Regrettably, the agency does not have to explain anything to you unless you are a member of a protected class and file a discrimination action against them showing a prima facie case. Neither dose the agency need to review any background checks, with one exception — CORI, if you authorized the agency to obtain it.
If you are in a protected class, i.e., age, gender, sexual orientation, etc., and can find some evidence of discrimination, I urge you to contact the Massachusetts Commission Against Discrimination (MCAD) who prosecute the case at no cost.
If you think it is more personal, I would review your references, social media postings, and anyone who may have been interviewed during a background check.
This is not legal advice and is not intended to create an attorney-client relationship. You should speak to an attorney for further information.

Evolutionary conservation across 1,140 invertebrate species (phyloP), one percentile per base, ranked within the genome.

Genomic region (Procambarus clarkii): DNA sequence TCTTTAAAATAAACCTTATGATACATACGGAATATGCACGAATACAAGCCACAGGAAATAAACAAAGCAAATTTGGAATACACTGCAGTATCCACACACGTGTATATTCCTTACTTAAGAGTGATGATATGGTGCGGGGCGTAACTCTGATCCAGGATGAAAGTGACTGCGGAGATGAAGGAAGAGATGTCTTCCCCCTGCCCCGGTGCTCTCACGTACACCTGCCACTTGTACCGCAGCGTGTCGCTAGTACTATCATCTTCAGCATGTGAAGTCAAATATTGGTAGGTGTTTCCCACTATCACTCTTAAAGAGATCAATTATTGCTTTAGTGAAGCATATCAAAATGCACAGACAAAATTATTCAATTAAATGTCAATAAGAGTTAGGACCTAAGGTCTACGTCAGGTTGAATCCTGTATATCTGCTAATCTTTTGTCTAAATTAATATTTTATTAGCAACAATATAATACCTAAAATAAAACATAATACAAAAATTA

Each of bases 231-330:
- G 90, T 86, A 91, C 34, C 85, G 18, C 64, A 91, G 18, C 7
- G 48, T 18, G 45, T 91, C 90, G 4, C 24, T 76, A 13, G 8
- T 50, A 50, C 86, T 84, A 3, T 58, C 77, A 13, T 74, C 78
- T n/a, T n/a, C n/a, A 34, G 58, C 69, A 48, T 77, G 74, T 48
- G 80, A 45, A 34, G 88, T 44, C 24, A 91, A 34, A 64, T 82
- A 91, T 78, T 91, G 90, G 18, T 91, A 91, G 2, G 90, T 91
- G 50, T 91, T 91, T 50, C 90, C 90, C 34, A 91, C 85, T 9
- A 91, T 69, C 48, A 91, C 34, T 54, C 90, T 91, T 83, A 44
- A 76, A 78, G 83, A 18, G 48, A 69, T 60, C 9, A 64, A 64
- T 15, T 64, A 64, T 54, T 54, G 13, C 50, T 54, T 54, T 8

I wouldn't be so suspicious. As you have stated, there is no reason that they would not want to find work for you. If they place you, they get paid, therefore they have a strong incentive to consider you for any and every job for which you are likely to be considered a strong candidate. Unfortunately, the economy is still slow, and staffing agencies take a hard hit during times like these. The agency probably does not have nearly enough positions to go around.
Still, there is no harm in contacting the agency again and inquiring about positions that may be available.
This answer is provided for guidance only. DO NOT rely on it as legal advice. We DO NOT have an attorney-client relationship. You should contact an attorney in your area for a one-on-one consultation before pursuing any action or making any decisions.